Wednesday, November 30, 2011

Pace of Billings Decline Slows in October

The American Institute Architects’ Architecture Billings Index reported another decline in the month of October. The small spike in billings over the summer has proven to be short lived, and it appears that work will continue to decline, although it seems to be a slower pace than in September.

The Architecture Billings Index (ABI) serves as the leading economic indicator of construction activity, and reflects the approximate 9-12 month lag time between architecture billings, and actual construction spending. The monthly ABI scores are centered around 50, with scores above 50 indicating an aggregate increase in billings, and scores below 50 indicating a decline.

The ABI registered a score of 49.4 in October; slightly higher than the 46.9 registered in September, but still a decline and a significant drop from the increase of 51.4 posted in August. While billings remain low, and the value of new design contracts fell this month, inquiries into new projects remain strong.

Since billings by sector and by firm specialization are reported as rolling three-month totals, there were some bright spots in October despite the overall downturn. Firms in the Northeast reported gains in billings for the second month in a row, along with firms with residential and commercial/industrial specialization.

An ambiguous jobs picture

Nonfarm payroll employment grew modestly in October, adding 80,000 new jobs. However, construction employment declined by 20,000 during the month - essentially offsetting the gains seen in September. Also, architectural services employment declined by 1,500 in September (the most recent data available). Architectural services employment is not seasonally adjusted, and it’s likely that firms are shedding temporary summer employees, as their highest payrolls of the year thus far were reported in June, July, and August.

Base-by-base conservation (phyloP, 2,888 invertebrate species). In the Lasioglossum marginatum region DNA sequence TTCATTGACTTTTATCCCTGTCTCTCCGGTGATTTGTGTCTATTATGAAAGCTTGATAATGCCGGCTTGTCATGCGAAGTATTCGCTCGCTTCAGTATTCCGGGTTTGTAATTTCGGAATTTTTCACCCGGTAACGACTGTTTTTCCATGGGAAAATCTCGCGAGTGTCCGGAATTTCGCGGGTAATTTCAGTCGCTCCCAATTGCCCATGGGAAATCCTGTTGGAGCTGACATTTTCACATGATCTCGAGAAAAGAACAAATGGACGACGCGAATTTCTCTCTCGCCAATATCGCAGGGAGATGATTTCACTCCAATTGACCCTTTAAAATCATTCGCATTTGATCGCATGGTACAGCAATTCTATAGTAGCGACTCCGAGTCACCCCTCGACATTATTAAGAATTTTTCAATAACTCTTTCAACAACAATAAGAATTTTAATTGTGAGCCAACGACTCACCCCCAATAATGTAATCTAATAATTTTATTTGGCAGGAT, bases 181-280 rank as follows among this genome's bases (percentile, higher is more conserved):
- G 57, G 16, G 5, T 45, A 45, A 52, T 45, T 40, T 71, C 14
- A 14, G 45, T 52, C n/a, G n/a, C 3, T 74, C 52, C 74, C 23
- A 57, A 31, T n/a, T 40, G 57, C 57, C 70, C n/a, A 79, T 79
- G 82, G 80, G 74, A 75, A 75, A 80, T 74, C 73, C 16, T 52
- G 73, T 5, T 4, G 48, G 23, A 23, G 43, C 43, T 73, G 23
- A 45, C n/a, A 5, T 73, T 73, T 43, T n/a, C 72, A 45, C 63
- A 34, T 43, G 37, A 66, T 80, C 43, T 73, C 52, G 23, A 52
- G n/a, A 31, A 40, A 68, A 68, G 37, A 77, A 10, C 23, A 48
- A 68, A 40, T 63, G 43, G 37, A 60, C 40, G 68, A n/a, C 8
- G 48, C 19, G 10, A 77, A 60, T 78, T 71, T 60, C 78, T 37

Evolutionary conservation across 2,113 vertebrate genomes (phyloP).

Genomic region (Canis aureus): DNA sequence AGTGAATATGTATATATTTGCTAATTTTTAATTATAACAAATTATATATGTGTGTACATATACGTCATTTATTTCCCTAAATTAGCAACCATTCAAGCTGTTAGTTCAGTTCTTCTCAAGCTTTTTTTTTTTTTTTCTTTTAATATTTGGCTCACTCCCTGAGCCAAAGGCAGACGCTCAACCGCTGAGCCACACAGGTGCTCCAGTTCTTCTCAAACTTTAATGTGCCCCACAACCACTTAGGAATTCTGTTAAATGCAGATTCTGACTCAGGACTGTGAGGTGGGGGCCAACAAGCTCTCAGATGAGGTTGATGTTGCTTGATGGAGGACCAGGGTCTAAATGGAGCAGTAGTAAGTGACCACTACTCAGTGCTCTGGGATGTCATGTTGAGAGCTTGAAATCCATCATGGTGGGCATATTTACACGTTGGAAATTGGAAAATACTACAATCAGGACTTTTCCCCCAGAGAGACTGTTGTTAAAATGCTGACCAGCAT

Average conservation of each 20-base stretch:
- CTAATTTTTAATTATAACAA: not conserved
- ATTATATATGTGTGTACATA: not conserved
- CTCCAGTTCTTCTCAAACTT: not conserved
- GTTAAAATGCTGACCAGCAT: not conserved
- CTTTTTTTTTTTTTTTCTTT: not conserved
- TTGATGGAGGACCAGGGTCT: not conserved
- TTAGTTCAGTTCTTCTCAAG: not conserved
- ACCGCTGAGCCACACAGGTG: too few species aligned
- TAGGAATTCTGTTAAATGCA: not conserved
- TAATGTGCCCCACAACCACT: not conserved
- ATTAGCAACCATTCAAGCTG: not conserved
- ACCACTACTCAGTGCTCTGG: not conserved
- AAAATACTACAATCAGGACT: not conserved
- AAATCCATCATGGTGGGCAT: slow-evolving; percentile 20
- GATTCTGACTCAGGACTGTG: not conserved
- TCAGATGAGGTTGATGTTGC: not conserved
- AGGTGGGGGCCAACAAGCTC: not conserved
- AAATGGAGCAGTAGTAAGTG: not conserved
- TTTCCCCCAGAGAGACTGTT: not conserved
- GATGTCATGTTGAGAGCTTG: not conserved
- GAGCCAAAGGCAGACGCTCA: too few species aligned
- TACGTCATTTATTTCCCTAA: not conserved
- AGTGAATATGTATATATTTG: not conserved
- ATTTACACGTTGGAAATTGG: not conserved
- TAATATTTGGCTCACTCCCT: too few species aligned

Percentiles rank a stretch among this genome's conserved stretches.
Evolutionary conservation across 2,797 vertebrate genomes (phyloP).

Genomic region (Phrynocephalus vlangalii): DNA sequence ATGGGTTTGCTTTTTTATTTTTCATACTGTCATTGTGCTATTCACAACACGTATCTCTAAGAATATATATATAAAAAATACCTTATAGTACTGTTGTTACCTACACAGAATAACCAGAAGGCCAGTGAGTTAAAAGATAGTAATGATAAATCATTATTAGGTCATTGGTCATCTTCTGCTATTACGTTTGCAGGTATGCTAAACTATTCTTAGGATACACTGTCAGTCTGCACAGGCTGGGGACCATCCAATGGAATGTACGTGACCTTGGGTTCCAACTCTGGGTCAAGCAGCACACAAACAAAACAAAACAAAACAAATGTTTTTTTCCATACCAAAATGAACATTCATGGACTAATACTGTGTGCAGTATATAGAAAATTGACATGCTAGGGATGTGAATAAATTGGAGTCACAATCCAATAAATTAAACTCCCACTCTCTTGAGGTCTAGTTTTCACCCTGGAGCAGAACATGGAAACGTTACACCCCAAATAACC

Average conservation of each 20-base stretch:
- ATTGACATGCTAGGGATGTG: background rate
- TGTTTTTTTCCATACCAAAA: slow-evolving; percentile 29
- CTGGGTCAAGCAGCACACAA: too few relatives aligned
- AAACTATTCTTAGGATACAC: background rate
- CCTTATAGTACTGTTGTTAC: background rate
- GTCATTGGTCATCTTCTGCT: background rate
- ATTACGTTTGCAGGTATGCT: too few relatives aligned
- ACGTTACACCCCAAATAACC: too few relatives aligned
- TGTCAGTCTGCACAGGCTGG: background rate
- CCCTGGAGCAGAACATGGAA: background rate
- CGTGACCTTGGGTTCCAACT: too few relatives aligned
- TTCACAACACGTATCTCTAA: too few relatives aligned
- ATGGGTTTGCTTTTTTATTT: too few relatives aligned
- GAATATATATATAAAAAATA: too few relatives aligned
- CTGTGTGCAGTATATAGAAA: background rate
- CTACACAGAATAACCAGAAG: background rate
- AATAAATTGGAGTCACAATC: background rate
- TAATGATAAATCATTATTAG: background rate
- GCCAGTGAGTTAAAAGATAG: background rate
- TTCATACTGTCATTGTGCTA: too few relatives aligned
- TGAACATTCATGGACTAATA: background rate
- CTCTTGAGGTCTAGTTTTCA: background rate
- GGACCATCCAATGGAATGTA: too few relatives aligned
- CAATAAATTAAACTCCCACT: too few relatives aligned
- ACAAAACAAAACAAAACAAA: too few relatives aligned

One promising sign is that more businesses seem to be hiring. The U.S. Bureau of Labor Statistics Job Opening and Labor Turnover Survey for September indicated an increase of 300,000 job postings from August, to a total of 3.4 million. This represents an overall increase of 38% since the official end of the recession in 2009. The first estimate of the GDP for the third quarter of 2011 shows a growth rate of 2.5%, a great improvement over the 1.3% rate shown in the second quarter. A major contributor to this was an increase in personal consumption and consumer confidence, and an increase of discretionary spending on goods and services.


By region, the ABI breaks down as follows from September to October: Northeast is up 51.7 from 50.8, Midwest is down 47.7 from 51.0, West is down 43.5 from 46.7, and South is up 49.1 from 47.3.

By market sector: Commercial/Industrial is up 53.5 from 52.4, Mixed is down 42.0 from 50.0, Institutional is down 47.3 from 48.0, and Residential is up 51.3 from 46.4.

This month, Work-on-the-Boards participants are saying:

Things are still very slow in the public markets, and some smaller firms have gone out of business. But the private market seems to be picking up, and there is a general sense that there may be some light at the end of the tunnel
— 31-person firm in the West, institutional specialization

Very small projects have been picking up, and there are newly proposed projects being considered, indicating that some construction work will continue.
— 6-person firm in the Northeast, commercial/industrial specialization

Business is still very weak in central east coastal Florida. Things seem to be improving, but clients are slow to move forward.
— 2-person firm in the South, residential specialization

Things seem to have slowed in our region. There is less state spending on capital projects, corporate spending is mixed but generally slowing, and higher education is somewhat mixed.
— 116-person firm in the Midwest, institutional specialization

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